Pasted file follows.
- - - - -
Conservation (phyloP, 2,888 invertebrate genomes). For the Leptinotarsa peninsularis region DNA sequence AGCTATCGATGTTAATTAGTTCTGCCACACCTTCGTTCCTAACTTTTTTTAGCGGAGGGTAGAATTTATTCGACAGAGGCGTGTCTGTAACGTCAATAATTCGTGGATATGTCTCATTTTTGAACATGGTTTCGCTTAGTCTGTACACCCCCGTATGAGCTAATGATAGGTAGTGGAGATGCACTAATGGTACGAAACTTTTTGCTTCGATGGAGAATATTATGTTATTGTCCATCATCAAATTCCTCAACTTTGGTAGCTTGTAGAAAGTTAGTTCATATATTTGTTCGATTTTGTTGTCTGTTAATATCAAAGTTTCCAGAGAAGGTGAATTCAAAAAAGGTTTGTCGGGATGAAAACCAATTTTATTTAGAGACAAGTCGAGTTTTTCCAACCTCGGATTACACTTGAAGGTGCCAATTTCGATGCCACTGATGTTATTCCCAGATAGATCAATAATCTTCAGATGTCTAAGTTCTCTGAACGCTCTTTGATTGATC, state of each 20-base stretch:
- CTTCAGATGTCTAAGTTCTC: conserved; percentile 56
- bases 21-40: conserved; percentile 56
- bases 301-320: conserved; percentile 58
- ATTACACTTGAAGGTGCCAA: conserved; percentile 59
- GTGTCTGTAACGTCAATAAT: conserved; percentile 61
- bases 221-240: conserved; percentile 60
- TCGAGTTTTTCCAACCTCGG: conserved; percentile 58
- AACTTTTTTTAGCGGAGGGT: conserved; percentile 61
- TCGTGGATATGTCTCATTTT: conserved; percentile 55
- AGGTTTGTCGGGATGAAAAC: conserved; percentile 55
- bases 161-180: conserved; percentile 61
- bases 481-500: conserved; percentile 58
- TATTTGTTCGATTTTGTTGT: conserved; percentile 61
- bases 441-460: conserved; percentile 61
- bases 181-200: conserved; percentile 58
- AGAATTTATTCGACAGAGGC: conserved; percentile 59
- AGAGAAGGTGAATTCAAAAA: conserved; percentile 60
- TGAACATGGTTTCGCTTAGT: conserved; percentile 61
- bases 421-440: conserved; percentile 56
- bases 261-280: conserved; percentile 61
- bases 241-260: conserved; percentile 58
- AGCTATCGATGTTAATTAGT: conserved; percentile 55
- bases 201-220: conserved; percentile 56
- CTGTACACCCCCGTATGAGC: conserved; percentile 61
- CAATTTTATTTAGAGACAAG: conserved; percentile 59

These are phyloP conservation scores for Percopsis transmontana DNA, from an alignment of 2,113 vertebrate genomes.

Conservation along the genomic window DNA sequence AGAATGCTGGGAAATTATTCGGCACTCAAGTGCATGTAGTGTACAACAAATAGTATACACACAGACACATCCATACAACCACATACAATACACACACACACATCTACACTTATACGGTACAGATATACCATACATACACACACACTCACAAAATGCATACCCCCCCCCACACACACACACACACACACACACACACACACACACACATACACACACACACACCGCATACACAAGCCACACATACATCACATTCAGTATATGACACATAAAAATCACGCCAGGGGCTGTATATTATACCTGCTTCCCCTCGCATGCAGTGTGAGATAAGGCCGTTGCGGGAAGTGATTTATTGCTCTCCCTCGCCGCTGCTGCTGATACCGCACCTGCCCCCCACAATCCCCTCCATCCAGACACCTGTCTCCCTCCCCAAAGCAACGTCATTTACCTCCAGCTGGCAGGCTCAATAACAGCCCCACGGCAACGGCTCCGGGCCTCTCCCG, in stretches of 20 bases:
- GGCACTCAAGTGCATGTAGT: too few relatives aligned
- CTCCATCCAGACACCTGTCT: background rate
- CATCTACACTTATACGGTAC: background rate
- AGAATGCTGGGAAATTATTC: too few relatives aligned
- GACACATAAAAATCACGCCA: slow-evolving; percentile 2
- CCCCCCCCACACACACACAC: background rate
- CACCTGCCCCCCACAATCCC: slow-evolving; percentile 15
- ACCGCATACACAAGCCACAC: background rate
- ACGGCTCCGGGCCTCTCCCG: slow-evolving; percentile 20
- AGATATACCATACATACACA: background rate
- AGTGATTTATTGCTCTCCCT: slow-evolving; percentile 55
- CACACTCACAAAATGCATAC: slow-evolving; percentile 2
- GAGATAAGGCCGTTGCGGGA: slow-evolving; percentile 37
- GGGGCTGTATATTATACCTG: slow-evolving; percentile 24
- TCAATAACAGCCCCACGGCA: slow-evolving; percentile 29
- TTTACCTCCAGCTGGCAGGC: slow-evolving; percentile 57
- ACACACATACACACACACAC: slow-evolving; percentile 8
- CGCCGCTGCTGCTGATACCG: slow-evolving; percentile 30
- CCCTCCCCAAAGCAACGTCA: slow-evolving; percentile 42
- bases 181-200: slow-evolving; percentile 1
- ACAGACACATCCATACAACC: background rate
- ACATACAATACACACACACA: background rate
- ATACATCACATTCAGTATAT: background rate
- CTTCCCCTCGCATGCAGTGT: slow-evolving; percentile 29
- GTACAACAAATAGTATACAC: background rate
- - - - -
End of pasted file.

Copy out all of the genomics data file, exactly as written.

Conservation (phyloP, 2,888 invertebrate genomes). For the Leptinotarsa peninsularis region DNA sequence AGCTATCGATGTTAATTAGTTCTGCCACACCTTCGTTCCTAACTTTTTTTAGCGGAGGGTAGAATTTATTCGACAGAGGCGTGTCTGTAACGTCAATAATTCGTGGATATGTCTCATTTTTGAACATGGTTTCGCTTAGTCTGTACACCCCCGTATGAGCTAATGATAGGTAGTGGAGATGCACTAATGGTACGAAACTTTTTGCTTCGATGGAGAATATTATGTTATTGTCCATCATCAAATTCCTCAACTTTGGTAGCTTGTAGAAAGTTAGTTCATATATTTGTTCGATTTTGTTGTCTGTTAATATCAAAGTTTCCAGAGAAGGTGAATTCAAAAAAGGTTTGTCGGGATGAAAACCAATTTTATTTAGAGACAAGTCGAGTTTTTCCAACCTCGGATTACACTTGAAGGTGCCAATTTCGATGCCACTGATGTTATTCCCAGATAGATCAATAATCTTCAGATGTCTAAGTTCTCTGAACGCTCTTTGATTGATC, state of each 20-base stretch:
- CTTCAGATGTCTAAGTTCTC: conserved; percentile 56
- bases 21-40: conserved; percentile 56
- bases 301-320: conserved; percentile 58
- ATTACACTTGAAGGTGCCAA: conserved; percentile 59
- GTGTCTGTAACGTCAATAAT: conserved; percentile 61
- bases 221-240: conserved; percentile 60
- TCGAGTTTTTCCAACCTCGG: conserved; percentile 58
- AACTTTTTTTAGCGGAGGGT: conserved; percentile 61
- TCGTGGATATGTCTCATTTT: conserved; percentile 55
- AGGTTTGTCGGGATGAAAAC: conserved; percentile 55
- bases 161-180: conserved; percentile 61
- bases 481-500: conserved; percentile 58
- TATTTGTTCGATTTTGTTGT: conserved; percentile 61
- bases 441-460: conserved; percentile 61
- bases 181-200: conserved; percentile 58
- AGAATTTATTCGACAGAGGC: conserved; percentile 59
- AGAGAAGGTGAATTCAAAAA: conserved; percentile 60
- TGAACATGGTTTCGCTTAGT: conserved; percentile 61
- bases 421-440: conserved; percentile 56
- bases 261-280: conserved; percentile 61
- bases 241-260: conserved; percentile 58
- AGCTATCGATGTTAATTAGT: conserved; percentile 55
- bases 201-220: conserved; percentile 56
- CTGTACACCCCCGTATGAGC: conserved; percentile 61
- CAATTTTATTTAGAGACAAG: conserved; percentile 59

These are phyloP conservation scores for Percopsis transmontana DNA, from an alignment of 2,113 vertebrate genomes.

Conservation along the genomic window DNA sequence AGAATGCTGGGAAATTATTCGGCACTCAAGTGCATGTAGTGTACAACAAATAGTATACACACAGACACATCCATACAACCACATACAATACACACACACACATCTACACTTATACGGTACAGATATACCATACATACACACACACTCACAAAATGCATACCCCCCCCCACACACACACACACACACACACACACACACACACACACATACACACACACACACCGCATACACAAGCCACACATACATCACATTCAGTATATGACACATAAAAATCACGCCAGGGGCTGTATATTATACCTGCTTCCCCTCGCATGCAGTGTGAGATAAGGCCGTTGCGGGAAGTGATTTATTGCTCTCCCTCGCCGCTGCTGCTGATACCGCACCTGCCCCCCACAATCCCCTCCATCCAGACACCTGTCTCCCTCCCCAAAGCAACGTCATTTACCTCCAGCTGGCAGGCTCAATAACAGCCCCACGGCAACGGCTCCGGGCCTCTCCCG, in stretches of 20 bases:
- GGCACTCAAGTGCATGTAGT: too few relatives aligned
- CTCCATCCAGACACCTGTCT: background rate
- CATCTACACTTATACGGTAC: background rate
- AGAATGCTGGGAAATTATTC: too few relatives aligned
- GACACATAAAAATCACGCCA: slow-evolving; percentile 2
- CCCCCCCCACACACACACAC: background rate
- CACCTGCCCCCCACAATCCC: slow-evolving; percentile 15
- ACCGCATACACAAGCCACAC: background rate
- ACGGCTCCGGGCCTCTCCCG: slow-evolving; percentile 20
- AGATATACCATACATACACA: background rate
- AGTGATTTATTGCTCTCCCT: slow-evolving; percentile 55
- CACACTCACAAAATGCATAC: slow-evolving; percentile 2
- GAGATAAGGCCGTTGCGGGA: slow-evolving; percentile 37
- GGGGCTGTATATTATACCTG: slow-evolving; percentile 24
- TCAATAACAGCCCCACGGCA: slow-evolving; percentile 29
- TTTACCTCCAGCTGGCAGGC: slow-evolving; percentile 57
- ACACACATACACACACACAC: slow-evolving; percentile 8
- CGCCGCTGCTGCTGATACCG: slow-evolving; percentile 30
- CCCTCCCCAAAGCAACGTCA: slow-evolving; percentile 42
- bases 181-200: slow-evolving; percentile 1
- ACAGACACATCCATACAACC: background rate
- ACATACAATACACACACACA: background rate
- ATACATCACATTCAGTATAT: background rate
- CTTCCCCTCGCATGCAGTGT: slow-evolving; percentile 29
- GTACAACAAATAGTATACAC: background rate